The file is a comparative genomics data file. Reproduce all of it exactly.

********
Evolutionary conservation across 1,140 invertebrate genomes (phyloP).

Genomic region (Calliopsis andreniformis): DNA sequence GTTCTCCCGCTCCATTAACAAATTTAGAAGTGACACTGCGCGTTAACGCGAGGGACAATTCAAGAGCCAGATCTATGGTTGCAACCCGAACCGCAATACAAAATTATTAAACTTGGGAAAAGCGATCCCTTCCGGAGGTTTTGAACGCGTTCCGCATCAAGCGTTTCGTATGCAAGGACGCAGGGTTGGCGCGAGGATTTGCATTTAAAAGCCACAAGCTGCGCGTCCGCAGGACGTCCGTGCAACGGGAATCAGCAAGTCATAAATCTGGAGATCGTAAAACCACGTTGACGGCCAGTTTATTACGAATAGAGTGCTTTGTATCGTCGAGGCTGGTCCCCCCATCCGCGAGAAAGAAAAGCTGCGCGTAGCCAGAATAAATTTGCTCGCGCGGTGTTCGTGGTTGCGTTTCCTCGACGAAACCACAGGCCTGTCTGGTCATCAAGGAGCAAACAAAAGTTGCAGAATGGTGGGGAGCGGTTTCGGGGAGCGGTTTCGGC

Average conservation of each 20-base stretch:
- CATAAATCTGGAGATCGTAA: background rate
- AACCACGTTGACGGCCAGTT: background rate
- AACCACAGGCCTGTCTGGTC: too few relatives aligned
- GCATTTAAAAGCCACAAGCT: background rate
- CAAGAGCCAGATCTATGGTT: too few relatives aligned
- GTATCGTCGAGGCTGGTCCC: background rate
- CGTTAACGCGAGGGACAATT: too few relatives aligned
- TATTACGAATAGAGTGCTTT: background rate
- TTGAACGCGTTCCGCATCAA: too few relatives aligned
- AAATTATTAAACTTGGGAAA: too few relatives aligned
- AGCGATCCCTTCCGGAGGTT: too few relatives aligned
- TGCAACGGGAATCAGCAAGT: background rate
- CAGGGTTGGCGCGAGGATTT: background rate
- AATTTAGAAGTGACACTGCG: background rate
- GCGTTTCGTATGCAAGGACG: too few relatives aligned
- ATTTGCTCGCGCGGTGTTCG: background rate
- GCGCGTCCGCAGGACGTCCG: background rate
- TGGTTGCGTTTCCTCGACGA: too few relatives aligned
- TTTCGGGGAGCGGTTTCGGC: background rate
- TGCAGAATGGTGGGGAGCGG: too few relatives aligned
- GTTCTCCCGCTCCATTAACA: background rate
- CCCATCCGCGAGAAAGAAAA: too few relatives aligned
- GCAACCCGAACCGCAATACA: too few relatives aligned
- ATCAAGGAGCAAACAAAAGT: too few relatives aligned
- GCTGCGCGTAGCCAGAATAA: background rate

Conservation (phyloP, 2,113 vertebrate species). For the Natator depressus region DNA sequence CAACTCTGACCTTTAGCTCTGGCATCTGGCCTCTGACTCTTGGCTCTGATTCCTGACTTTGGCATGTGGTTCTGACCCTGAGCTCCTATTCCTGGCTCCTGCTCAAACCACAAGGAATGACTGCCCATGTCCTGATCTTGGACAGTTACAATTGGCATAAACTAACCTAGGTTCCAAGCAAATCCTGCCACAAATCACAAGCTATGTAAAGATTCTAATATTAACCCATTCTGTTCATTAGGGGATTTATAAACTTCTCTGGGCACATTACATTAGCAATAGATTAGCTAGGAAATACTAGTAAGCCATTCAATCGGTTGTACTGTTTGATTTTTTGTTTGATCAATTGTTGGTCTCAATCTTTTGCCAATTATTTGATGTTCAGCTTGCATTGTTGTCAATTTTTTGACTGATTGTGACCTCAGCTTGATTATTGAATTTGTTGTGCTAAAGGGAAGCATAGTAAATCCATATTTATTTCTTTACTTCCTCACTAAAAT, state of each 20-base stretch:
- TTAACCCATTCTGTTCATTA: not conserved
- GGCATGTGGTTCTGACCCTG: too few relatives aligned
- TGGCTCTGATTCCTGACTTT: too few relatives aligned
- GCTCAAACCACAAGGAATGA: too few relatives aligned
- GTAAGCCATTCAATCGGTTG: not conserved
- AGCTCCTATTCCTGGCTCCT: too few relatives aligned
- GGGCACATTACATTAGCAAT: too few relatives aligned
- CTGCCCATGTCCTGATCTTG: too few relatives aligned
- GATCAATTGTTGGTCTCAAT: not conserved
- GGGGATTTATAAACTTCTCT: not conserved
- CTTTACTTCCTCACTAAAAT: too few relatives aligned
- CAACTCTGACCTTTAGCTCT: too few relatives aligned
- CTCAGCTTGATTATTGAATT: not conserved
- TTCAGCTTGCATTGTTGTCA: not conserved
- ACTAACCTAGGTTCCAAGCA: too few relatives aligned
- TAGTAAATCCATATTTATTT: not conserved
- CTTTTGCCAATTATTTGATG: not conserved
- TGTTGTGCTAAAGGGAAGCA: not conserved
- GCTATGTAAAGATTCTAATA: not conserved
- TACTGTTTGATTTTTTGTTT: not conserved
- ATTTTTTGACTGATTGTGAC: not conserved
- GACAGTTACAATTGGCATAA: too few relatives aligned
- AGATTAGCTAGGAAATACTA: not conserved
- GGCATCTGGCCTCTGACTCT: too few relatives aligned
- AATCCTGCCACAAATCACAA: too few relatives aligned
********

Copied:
Evolutionary conservation across 1,140 invertebrate genomes (phyloP).

Genomic region (Calliopsis andreniformis): DNA sequence GTTCTCCCGCTCCATTAACAAATTTAGAAGTGACACTGCGCGTTAACGCGAGGGACAATTCAAGAGCCAGATCTATGGTTGCAACCCGAACCGCAATACAAAATTATTAAACTTGGGAAAAGCGATCCCTTCCGGAGGTTTTGAACGCGTTCCGCATCAAGCGTTTCGTATGCAAGGACGCAGGGTTGGCGCGAGGATTTGCATTTAAAAGCCACAAGCTGCGCGTCCGCAGGACGTCCGTGCAACGGGAATCAGCAAGTCATAAATCTGGAGATCGTAAAACCACGTTGACGGCCAGTTTATTACGAATAGAGTGCTTTGTATCGTCGAGGCTGGTCCCCCCATCCGCGAGAAAGAAAAGCTGCGCGTAGCCAGAATAAATTTGCTCGCGCGGTGTTCGTGGTTGCGTTTCCTCGACGAAACCACAGGCCTGTCTGGTCATCAAGGAGCAAACAAAAGTTGCAGAATGGTGGGGAGCGGTTTCGGGGAGCGGTTTCGGC

Average conservation of each 20-base stretch:
- CATAAATCTGGAGATCGTAA: background rate
- AACCACGTTGACGGCCAGTT: background rate
- AACCACAGGCCTGTCTGGTC: too few relatives aligned
- GCATTTAAAAGCCACAAGCT: background rate
- CAAGAGCCAGATCTATGGTT: too few relatives aligned
- GTATCGTCGAGGCTGGTCCC: background rate
- CGTTAACGCGAGGGACAATT: too few relatives aligned
- TATTACGAATAGAGTGCTTT: background rate
- TTGAACGCGTTCCGCATCAA: too few relatives aligned
- AAATTATTAAACTTGGGAAA: too few relatives aligned
- AGCGATCCCTTCCGGAGGTT: too few relatives aligned
- TGCAACGGGAATCAGCAAGT: background rate
- CAGGGTTGGCGCGAGGATTT: background rate
- AATTTAGAAGTGACACTGCG: background rate
- GCGTTTCGTATGCAAGGACG: too few relatives aligned
- ATTTGCTCGCGCGGTGTTCG: background rate
- GCGCGTCCGCAGGACGTCCG: background rate
- TGGTTGCGTTTCCTCGACGA: too few relatives aligned
- TTTCGGGGAGCGGTTTCGGC: background rate
- TGCAGAATGGTGGGGAGCGG: too few relatives aligned
- GTTCTCCCGCTCCATTAACA: background rate
- CCCATCCGCGAGAAAGAAAA: too few relatives aligned
- GCAACCCGAACCGCAATACA: too few relatives aligned
- ATCAAGGAGCAAACAAAAGT: too few relatives aligned
- GCTGCGCGTAGCCAGAATAA: background rate

Conservation (phyloP, 2,113 vertebrate species). For the Natator depressus region DNA sequence CAACTCTGACCTTTAGCTCTGGCATCTGGCCTCTGACTCTTGGCTCTGATTCCTGACTTTGGCATGTGGTTCTGACCCTGAGCTCCTATTCCTGGCTCCTGCTCAAACCACAAGGAATGACTGCCCATGTCCTGATCTTGGACAGTTACAATTGGCATAAACTAACCTAGGTTCCAAGCAAATCCTGCCACAAATCACAAGCTATGTAAAGATTCTAATATTAACCCATTCTGTTCATTAGGGGATTTATAAACTTCTCTGGGCACATTACATTAGCAATAGATTAGCTAGGAAATACTAGTAAGCCATTCAATCGGTTGTACTGTTTGATTTTTTGTTTGATCAATTGTTGGTCTCAATCTTTTGCCAATTATTTGATGTTCAGCTTGCATTGTTGTCAATTTTTTGACTGATTGTGACCTCAGCTTGATTATTGAATTTGTTGTGCTAAAGGGAAGCATAGTAAATCCATATTTATTTCTTTACTTCCTCACTAAAAT, state of each 20-base stretch:
- TTAACCCATTCTGTTCATTA: not conserved
- GGCATGTGGTTCTGACCCTG: too few relatives aligned
- TGGCTCTGATTCCTGACTTT: too few relatives aligned
- GCTCAAACCACAAGGAATGA: too few relatives aligned
- GTAAGCCATTCAATCGGTTG: not conserved
- AGCTCCTATTCCTGGCTCCT: too few relatives aligned
- GGGCACATTACATTAGCAAT: too few relatives aligned
- CTGCCCATGTCCTGATCTTG: too few relatives aligned
- GATCAATTGTTGGTCTCAAT: not conserved
- GGGGATTTATAAACTTCTCT: not conserved
- CTTTACTTCCTCACTAAAAT: too few relatives aligned
- CAACTCTGACCTTTAGCTCT: too few relatives aligned
- CTCAGCTTGATTATTGAATT: not conserved
- TTCAGCTTGCATTGTTGTCA: not conserved
- ACTAACCTAGGTTCCAAGCA: too few relatives aligned
- TAGTAAATCCATATTTATTT: not conserved
- CTTTTGCCAATTATTTGATG: not conserved
- TGTTGTGCTAAAGGGAAGCA: not conserved
- GCTATGTAAAGATTCTAATA: not conserved
- TACTGTTTGATTTTTTGTTT: not conserved
- ATTTTTTGACTGATTGTGAC: not conserved
- GACAGTTACAATTGGCATAA: too few relatives aligned
- AGATTAGCTAGGAAATACTA: not conserved
- GGCATCTGGCCTCTGACTCT: too few relatives aligned
- AATCCTGCCACAAATCACAA: too few relatives aligned